Having no other option but to use rusty drums to store water, Makerita Opapu, from the village of Saleimoa, tells her story of the struggles with water cuts.
Aged 17, Makerita says that the constant problem they face in her area is the prolonged water cuts leaving them wandering the roads in search of water sources.
“We go through a lot of water problems in my area,” Makerita told the Village Voice.
“It’s lucky that we have our water drum and other small water storage containers because it helps us quite a bit during water cuts.”
“As you can probably see with all our buckets lying around, we constantly go through problems with water. We would have water coming through our pipes some days but the majority of the time, we have no water.”
Despite having water pipes leading to her house, Makerita says that when the water goes off, it’ll be a while before it comes back on again.
“We have water pipes but a lot of the time we’ll find ourselves waiting for the water to come on but it never does,” she said.
“It’s not easy living like this especially with water being an essential need. We don’t own a car so we have to walk all the way to the coastal area to find someone who will let us use their tap to fill our buckets.”
“The hard part of this is walking and carrying the heavy buckets of water back. What choice do we have but to make the long journey to look for water and then carry it all back when we don’t have running water?”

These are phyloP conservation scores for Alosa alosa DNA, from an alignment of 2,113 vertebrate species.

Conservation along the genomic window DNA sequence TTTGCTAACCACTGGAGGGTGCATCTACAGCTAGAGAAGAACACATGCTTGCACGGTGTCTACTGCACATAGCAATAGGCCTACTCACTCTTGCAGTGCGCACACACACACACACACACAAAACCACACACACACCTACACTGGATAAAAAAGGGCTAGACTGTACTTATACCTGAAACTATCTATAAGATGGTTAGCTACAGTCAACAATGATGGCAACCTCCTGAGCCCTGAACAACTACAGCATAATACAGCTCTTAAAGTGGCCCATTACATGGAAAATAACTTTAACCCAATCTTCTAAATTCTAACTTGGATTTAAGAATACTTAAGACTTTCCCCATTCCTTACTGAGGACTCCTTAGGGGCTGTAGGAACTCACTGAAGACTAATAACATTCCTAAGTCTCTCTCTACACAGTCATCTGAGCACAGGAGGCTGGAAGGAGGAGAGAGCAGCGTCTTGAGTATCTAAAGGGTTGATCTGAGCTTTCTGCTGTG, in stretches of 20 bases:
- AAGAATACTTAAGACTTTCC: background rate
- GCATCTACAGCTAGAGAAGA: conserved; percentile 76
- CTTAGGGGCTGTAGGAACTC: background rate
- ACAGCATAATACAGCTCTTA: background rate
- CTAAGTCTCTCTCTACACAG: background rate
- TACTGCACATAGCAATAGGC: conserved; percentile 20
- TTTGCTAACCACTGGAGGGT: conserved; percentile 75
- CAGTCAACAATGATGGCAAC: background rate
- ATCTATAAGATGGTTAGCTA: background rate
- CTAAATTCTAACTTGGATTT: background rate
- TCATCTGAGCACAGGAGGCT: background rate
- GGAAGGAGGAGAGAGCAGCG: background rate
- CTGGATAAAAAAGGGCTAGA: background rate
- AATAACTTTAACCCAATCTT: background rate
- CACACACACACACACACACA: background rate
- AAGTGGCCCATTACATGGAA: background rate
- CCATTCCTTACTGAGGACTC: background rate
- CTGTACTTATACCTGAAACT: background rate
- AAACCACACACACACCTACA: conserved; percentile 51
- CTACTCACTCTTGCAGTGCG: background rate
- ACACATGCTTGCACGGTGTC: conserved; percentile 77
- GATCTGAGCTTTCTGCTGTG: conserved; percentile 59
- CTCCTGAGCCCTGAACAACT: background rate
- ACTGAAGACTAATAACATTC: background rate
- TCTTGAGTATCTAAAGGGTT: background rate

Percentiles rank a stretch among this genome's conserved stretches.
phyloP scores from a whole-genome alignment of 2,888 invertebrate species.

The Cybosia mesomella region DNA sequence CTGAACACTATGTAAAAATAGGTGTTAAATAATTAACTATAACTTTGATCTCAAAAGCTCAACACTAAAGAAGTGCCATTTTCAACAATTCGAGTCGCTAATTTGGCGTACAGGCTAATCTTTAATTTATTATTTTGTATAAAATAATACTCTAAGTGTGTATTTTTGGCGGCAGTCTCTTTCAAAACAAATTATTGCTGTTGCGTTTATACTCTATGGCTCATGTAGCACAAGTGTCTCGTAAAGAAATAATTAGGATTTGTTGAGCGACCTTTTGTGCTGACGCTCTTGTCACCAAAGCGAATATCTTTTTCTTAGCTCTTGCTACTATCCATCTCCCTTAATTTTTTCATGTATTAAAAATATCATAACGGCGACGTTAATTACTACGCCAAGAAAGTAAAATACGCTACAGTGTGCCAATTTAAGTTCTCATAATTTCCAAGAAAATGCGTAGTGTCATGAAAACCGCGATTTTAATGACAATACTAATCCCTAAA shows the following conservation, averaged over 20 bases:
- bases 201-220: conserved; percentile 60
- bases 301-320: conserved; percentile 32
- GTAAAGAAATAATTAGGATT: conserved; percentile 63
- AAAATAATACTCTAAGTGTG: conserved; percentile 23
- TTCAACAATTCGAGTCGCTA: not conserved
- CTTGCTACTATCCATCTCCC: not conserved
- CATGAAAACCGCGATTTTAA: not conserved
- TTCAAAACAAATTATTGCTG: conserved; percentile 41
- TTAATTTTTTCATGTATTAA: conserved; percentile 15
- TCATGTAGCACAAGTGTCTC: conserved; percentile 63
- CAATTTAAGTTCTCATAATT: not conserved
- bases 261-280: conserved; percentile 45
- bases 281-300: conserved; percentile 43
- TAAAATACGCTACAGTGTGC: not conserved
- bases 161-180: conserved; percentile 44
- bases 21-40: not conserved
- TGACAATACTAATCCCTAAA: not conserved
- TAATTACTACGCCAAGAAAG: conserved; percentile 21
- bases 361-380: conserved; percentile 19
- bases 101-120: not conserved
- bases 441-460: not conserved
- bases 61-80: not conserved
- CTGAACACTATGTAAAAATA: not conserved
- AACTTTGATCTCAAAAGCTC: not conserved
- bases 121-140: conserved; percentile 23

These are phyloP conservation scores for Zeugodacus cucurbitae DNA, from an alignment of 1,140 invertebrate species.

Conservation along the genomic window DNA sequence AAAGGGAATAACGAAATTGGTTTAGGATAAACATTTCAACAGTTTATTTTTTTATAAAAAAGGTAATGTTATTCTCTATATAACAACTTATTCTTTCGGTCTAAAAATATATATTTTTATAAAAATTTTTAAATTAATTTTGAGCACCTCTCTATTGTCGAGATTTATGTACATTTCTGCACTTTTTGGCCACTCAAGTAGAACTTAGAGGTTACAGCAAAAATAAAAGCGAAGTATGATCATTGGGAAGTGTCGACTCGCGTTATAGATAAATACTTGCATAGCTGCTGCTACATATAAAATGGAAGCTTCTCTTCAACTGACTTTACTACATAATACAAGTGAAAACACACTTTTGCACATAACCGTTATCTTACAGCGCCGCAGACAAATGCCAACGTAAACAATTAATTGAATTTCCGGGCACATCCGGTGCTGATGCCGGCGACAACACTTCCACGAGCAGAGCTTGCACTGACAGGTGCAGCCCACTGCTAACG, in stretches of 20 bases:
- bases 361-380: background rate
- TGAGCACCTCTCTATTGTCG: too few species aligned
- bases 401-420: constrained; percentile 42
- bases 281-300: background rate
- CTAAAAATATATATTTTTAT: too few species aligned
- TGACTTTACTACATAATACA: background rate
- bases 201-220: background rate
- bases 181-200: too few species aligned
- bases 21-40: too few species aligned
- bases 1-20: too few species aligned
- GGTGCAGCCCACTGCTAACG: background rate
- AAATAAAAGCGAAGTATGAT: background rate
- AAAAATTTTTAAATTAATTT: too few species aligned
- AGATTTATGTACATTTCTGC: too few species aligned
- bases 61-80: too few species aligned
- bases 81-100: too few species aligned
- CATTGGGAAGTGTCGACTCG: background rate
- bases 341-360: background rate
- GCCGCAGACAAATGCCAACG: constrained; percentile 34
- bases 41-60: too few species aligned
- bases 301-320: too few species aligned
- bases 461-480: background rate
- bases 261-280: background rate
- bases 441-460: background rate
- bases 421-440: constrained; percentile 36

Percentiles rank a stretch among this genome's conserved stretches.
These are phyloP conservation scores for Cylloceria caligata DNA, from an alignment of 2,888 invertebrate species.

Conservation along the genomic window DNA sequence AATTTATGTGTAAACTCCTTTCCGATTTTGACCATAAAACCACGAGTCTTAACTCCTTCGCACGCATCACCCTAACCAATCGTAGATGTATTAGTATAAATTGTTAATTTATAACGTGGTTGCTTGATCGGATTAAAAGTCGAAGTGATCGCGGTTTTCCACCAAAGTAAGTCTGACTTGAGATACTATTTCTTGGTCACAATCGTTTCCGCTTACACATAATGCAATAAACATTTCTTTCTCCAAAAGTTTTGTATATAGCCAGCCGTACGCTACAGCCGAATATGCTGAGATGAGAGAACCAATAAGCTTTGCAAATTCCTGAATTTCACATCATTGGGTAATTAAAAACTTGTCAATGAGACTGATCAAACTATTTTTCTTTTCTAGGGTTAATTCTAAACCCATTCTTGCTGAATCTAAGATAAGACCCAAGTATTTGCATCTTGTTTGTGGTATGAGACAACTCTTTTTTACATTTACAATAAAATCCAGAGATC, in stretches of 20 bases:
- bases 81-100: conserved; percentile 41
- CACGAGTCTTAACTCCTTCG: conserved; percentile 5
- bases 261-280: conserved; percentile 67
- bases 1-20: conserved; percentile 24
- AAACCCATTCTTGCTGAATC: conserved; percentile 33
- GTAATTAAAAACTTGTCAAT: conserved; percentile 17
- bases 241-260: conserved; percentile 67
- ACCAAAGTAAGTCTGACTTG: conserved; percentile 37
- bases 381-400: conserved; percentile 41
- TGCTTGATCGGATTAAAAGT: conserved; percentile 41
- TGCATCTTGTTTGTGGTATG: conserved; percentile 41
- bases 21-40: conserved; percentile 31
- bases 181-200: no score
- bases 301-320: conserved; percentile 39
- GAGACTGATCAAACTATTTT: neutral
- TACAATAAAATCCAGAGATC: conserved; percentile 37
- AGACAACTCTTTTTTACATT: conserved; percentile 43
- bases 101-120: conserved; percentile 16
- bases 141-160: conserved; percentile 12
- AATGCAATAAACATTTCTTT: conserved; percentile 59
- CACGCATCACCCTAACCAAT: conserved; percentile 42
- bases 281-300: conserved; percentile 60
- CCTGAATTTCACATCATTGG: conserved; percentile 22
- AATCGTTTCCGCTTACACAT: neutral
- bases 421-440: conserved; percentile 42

“That’s now a part of our life.”
But luckily, Makerita has some family members who help out when needed.
“That’s one of our struggles,” she said.
“Some days it’s not that hard because my uncle helps us out. I am very grateful for his car because he would sometimes let us transport our heavy buckets in it.”
“But I know that I can’t always rely on him because he has his own family to take care of.”
Although her family struggles, Makerita remains optimistic about their situation.
“We have a big family so we need water,” she said.
“I am thankful for our water drum even though it’s not enough. We always find ourselves waiting for the rain to come so we can have some water.”
Asked how everything else in life was for her and her family, Makerita replied saying that everything was great.
“On the bright side, the one thing I love about living inland is that even if we don’t have money, we have land to grow some crops,” she said.
“We can grow taro and vegetables for our daily meals so we are all right with food. It’s also very peaceful most of the time in our area.”
“We have three people currently employed so our money goes towards covering basic necessities, as well as church and village obligations.”